Old Fashion Donuts: Fried Clouds for your Pie Hole

There are some childhood memories that make you smile every time you think of it.  My mom

making these “birthday” donuts is one of my fondest food memories.

The recipe was hidden away in my mother’s favorite wooden box, which has literally traveled the world and has been around much longer than me.  The recipe card is actually older and came from a family friend who is no longer with us.

So. Invite a bunch of friends over.  Have these donuts.  Enjoy the decadence of yesteryear and make your own donut hole memories.

PS.  I hear a RUMOR, that it is possible to bake these. Like, in an oven. While we at grazing bears would never condone baking when frying is clearly the better tasting option (see: Venezuelan Arepas), feel free to experiment with that if you are so inclined.

“Special” Equipment you’ll need:

  • Donut cutter (or use a drinking glass and a coke bottle top OR two buiscut cutters in the right sizes from Sur La Table)
  • A VERY large bowl
  • Frying oil


1 ½ TABLEspoons dry yeast (about 1½ packets)
¾ cup warm (NOT hot) water

2 cups milk
½ cup sugar
½ cup (1 stick) butter
½ teaspoon salt
½ cup mashed potatoes (either left over from dinner, or made fresh- ok, or cheat, and make instant mashed potatoes)

2 cups flour
1 beaten egg

5 ½ cups flour

Flour for sprinkling

Simple Glaze1/4 cup of milk
1-2 cups of powdered sugar

To start, make sure your kitchen is warm.  Sounds silly, but temp is important.  If it’s not warm, turn the oven on for the duration.

Combine yeast and water in a small cup or bowl, make sure the east is fully incorporated with no lumps, set aside in a WARM place.  In a small pan, bring to a NEAR boil the milk, sugar, butter, salt and mashed potatoes.  Do not allow it to actually boil, just to a simmer, and remove from heat.  Let cool until it’s warm enough to put your finger in it without scalding, but it should still be warm.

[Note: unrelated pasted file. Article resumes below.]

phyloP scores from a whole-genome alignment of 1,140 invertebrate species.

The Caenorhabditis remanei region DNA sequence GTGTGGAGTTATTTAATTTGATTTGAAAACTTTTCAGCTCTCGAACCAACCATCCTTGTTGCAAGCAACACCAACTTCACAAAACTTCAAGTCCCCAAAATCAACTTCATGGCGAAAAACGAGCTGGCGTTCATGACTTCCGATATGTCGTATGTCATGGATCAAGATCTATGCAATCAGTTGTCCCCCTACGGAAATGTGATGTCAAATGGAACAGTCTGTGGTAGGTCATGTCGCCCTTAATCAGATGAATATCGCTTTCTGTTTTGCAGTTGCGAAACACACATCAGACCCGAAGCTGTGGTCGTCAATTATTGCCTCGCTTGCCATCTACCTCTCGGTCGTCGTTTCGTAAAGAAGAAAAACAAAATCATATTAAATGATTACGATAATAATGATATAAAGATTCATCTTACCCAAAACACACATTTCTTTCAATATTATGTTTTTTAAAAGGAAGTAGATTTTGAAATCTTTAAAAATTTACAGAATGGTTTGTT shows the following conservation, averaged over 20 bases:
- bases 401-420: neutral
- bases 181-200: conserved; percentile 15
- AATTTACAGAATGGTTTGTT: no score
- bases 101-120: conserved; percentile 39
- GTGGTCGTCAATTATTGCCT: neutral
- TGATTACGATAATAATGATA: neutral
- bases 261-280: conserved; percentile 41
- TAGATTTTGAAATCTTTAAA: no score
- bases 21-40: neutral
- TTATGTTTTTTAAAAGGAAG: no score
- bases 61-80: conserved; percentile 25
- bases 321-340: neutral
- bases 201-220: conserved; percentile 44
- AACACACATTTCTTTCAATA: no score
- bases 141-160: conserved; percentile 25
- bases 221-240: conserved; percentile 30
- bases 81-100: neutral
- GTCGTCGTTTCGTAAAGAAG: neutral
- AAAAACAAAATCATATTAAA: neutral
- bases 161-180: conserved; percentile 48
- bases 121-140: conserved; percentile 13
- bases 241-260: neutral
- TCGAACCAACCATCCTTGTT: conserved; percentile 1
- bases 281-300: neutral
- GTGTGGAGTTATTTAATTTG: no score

Add to mixer bowl and mix in 2 cups of flour and beaten egg and mix until very smooth.  The dough will be wet like a cake batter, but don’t be alarmed.  Add the yeast and water mixture (which should have already risen a bit) and STIR well.

Set aside for 20-30 min.   The dough will visibly rise during this time, but probably not dramatically.  Now, transfer to a very large bowl and, using a wooden spoon, and then your hands, incorporate the 5 ½ cups of flour.

The dough will be incredibly sticky.  Like, very very sticky.  Once it’s all nicely incorporated, cover with a towel and

let it rest in a warm place.

Let rise for 30 – 45 min. If you have other things to do, now is a good time.

Using a sharp knife, slice off about a third of the dough and cover the rest.Once you’re ready to get started (dough can sit for a long while if you need more time for whatever it is you’re doing), get your work surface ready by sprinkling a little flour.  Remember, that dough is sticky!

With a floured rolling pin (or whatever), GENTLY flatten/roll the dough out- to about a ½ inch or less thickness.

Dipping your biscut cutter in flour each time, cut out the donut shapes.  You will end up with many more holes than actual donuts, try to use as much of the dough as possible.

Set the cut donuts aside, or if you have help, have one person start frying while you repeat the rolling/cutting process.  Make sure you aside the scraps, these can be reformed into a ball and re-cut.

The donuts will fry very quickly. Make sure there is enough oil in the pan so that they do NOT TOUCH THE BOTTOM, otherwise that spot will burn.

While the donuts are still hot, glaze them in either a simple melted powdered sugar glaze, roll in sugar and cinnamon or try something chocolate or fruit.

The donuts by themselves are not very sweet- so feel free to embellish!

Eat your heart out Krispie Kreme.

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